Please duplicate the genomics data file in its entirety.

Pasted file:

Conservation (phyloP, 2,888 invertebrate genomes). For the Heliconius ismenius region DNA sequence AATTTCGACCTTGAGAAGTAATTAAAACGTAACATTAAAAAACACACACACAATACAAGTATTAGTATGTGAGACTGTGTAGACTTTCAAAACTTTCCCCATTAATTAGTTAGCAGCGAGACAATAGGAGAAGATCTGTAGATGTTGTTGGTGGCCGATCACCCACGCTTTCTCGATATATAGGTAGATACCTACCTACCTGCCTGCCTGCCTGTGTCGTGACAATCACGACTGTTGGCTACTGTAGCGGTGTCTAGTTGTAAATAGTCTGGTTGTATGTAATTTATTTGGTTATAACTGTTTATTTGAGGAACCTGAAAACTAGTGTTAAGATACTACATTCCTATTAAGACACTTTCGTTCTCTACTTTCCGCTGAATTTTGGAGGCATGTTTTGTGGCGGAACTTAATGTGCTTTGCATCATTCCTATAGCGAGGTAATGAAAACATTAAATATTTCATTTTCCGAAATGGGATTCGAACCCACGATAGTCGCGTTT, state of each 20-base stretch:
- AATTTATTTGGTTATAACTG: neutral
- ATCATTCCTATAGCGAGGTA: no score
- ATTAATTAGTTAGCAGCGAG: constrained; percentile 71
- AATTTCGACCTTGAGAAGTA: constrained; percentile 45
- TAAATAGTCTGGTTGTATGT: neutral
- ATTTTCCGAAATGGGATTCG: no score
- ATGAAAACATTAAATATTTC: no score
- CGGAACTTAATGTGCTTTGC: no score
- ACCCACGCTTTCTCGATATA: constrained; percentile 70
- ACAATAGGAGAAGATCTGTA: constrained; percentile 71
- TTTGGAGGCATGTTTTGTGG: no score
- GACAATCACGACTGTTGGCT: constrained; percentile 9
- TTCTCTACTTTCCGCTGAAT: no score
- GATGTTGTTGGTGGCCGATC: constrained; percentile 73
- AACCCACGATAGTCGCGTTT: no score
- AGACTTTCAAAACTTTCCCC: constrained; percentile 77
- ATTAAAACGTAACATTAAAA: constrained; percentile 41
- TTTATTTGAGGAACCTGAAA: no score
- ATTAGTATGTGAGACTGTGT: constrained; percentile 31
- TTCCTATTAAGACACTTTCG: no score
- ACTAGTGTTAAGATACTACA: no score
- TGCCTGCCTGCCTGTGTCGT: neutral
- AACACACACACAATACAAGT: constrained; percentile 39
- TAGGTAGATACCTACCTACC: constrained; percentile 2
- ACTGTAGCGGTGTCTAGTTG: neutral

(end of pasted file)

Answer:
Conservation (phyloP, 2,888 invertebrate genomes). For the Heliconius ismenius region DNA sequence AATTTCGACCTTGAGAAGTAATTAAAACGTAACATTAAAAAACACACACACAATACAAGTATTAGTATGTGAGACTGTGTAGACTTTCAAAACTTTCCCCATTAATTAGTTAGCAGCGAGACAATAGGAGAAGATCTGTAGATGTTGTTGGTGGCCGATCACCCACGCTTTCTCGATATATAGGTAGATACCTACCTACCTGCCTGCCTGCCTGTGTCGTGACAATCACGACTGTTGGCTACTGTAGCGGTGTCTAGTTGTAAATAGTCTGGTTGTATGTAATTTATTTGGTTATAACTGTTTATTTGAGGAACCTGAAAACTAGTGTTAAGATACTACATTCCTATTAAGACACTTTCGTTCTCTACTTTCCGCTGAATTTTGGAGGCATGTTTTGTGGCGGAACTTAATGTGCTTTGCATCATTCCTATAGCGAGGTAATGAAAACATTAAATATTTCATTTTCCGAAATGGGATTCGAACCCACGATAGTCGCGTTT, state of each 20-base stretch:
- AATTTATTTGGTTATAACTG: neutral
- ATCATTCCTATAGCGAGGTA: no score
- ATTAATTAGTTAGCAGCGAG: constrained; percentile 71
- AATTTCGACCTTGAGAAGTA: constrained; percentile 45
- TAAATAGTCTGGTTGTATGT: neutral
- ATTTTCCGAAATGGGATTCG: no score
- ATGAAAACATTAAATATTTC: no score
- CGGAACTTAATGTGCTTTGC: no score
- ACCCACGCTTTCTCGATATA: constrained; percentile 70
- ACAATAGGAGAAGATCTGTA: constrained; percentile 71
- TTTGGAGGCATGTTTTGTGG: no score
- GACAATCACGACTGTTGGCT: constrained; percentile 9
- TTCTCTACTTTCCGCTGAAT: no score
- GATGTTGTTGGTGGCCGATC: constrained; percentile 73
- AACCCACGATAGTCGCGTTT: no score
- AGACTTTCAAAACTTTCCCC: constrained; percentile 77
- ATTAAAACGTAACATTAAAA: constrained; percentile 41
- TTTATTTGAGGAACCTGAAA: no score
- ATTAGTATGTGAGACTGTGT: constrained; percentile 31
- TTCCTATTAAGACACTTTCG: no score
- ACTAGTGTTAAGATACTACA: no score
- TGCCTGCCTGCCTGTGTCGT: neutral
- AACACACACACAATACAAGT: constrained; percentile 39
- TAGGTAGATACCTACCTACC: constrained; percentile 2
- ACTGTAGCGGTGTCTAGTTG: neutral